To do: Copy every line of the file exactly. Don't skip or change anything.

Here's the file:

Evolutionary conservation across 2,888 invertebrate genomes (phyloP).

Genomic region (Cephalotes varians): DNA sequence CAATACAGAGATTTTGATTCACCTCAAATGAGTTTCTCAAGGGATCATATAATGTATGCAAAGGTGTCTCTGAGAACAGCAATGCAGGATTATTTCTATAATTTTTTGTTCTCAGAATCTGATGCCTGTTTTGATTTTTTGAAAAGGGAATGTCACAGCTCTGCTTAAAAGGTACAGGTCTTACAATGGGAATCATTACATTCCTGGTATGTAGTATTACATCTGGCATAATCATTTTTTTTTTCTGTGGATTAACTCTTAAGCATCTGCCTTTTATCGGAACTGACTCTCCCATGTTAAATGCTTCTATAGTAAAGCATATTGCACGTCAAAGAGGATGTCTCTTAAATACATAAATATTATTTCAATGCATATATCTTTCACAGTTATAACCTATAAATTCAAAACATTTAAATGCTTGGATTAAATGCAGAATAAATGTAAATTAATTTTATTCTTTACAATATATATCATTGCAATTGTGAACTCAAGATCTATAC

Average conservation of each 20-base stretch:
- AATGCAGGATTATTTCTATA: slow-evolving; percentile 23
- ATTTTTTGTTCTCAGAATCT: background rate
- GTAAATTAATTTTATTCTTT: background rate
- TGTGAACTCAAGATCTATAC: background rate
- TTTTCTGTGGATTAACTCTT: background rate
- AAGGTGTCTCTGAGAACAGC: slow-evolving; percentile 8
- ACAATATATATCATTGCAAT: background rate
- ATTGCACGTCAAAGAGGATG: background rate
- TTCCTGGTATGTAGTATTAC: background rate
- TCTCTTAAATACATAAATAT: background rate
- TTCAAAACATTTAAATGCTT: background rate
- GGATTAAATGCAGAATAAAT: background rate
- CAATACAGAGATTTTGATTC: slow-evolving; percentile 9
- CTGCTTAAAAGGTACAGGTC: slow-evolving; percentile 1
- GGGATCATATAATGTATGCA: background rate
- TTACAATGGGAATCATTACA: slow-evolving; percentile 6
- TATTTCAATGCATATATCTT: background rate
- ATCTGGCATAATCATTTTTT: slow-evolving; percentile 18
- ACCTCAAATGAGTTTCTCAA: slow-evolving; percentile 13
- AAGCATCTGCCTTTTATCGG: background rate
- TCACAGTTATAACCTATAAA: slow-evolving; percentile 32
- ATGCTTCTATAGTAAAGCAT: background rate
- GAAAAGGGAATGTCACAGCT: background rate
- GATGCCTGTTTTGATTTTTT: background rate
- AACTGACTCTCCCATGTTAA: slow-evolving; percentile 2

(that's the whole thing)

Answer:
Evolutionary conservation across 2,888 invertebrate genomes (phyloP).

Genomic region (Cephalotes varians): DNA sequence CAATACAGAGATTTTGATTCACCTCAAATGAGTTTCTCAAGGGATCATATAATGTATGCAAAGGTGTCTCTGAGAACAGCAATGCAGGATTATTTCTATAATTTTTTGTTCTCAGAATCTGATGCCTGTTTTGATTTTTTGAAAAGGGAATGTCACAGCTCTGCTTAAAAGGTACAGGTCTTACAATGGGAATCATTACATTCCTGGTATGTAGTATTACATCTGGCATAATCATTTTTTTTTTCTGTGGATTAACTCTTAAGCATCTGCCTTTTATCGGAACTGACTCTCCCATGTTAAATGCTTCTATAGTAAAGCATATTGCACGTCAAAGAGGATGTCTCTTAAATACATAAATATTATTTCAATGCATATATCTTTCACAGTTATAACCTATAAATTCAAAACATTTAAATGCTTGGATTAAATGCAGAATAAATGTAAATTAATTTTATTCTTTACAATATATATCATTGCAATTGTGAACTCAAGATCTATAC

Average conservation of each 20-base stretch:
- AATGCAGGATTATTTCTATA: slow-evolving; percentile 23
- ATTTTTTGTTCTCAGAATCT: background rate
- GTAAATTAATTTTATTCTTT: background rate
- TGTGAACTCAAGATCTATAC: background rate
- TTTTCTGTGGATTAACTCTT: background rate
- AAGGTGTCTCTGAGAACAGC: slow-evolving; percentile 8
- ACAATATATATCATTGCAAT: background rate
- ATTGCACGTCAAAGAGGATG: background rate
- TTCCTGGTATGTAGTATTAC: background rate
- TCTCTTAAATACATAAATAT: background rate
- TTCAAAACATTTAAATGCTT: background rate
- GGATTAAATGCAGAATAAAT: background rate
- CAATACAGAGATTTTGATTC: slow-evolving; percentile 9
- CTGCTTAAAAGGTACAGGTC: slow-evolving; percentile 1
- GGGATCATATAATGTATGCA: background rate
- TTACAATGGGAATCATTACA: slow-evolving; percentile 6
- TATTTCAATGCATATATCTT: background rate
- ATCTGGCATAATCATTTTTT: slow-evolving; percentile 18
- ACCTCAAATGAGTTTCTCAA: slow-evolving; percentile 13
- AAGCATCTGCCTTTTATCGG: background rate
- TCACAGTTATAACCTATAAA: slow-evolving; percentile 32
- ATGCTTCTATAGTAAAGCAT: background rate
- GAAAAGGGAATGTCACAGCT: background rate
- GATGCCTGTTTTGATTTTTT: background rate
- AACTGACTCTCCCATGTTAA: slow-evolving; percentile 2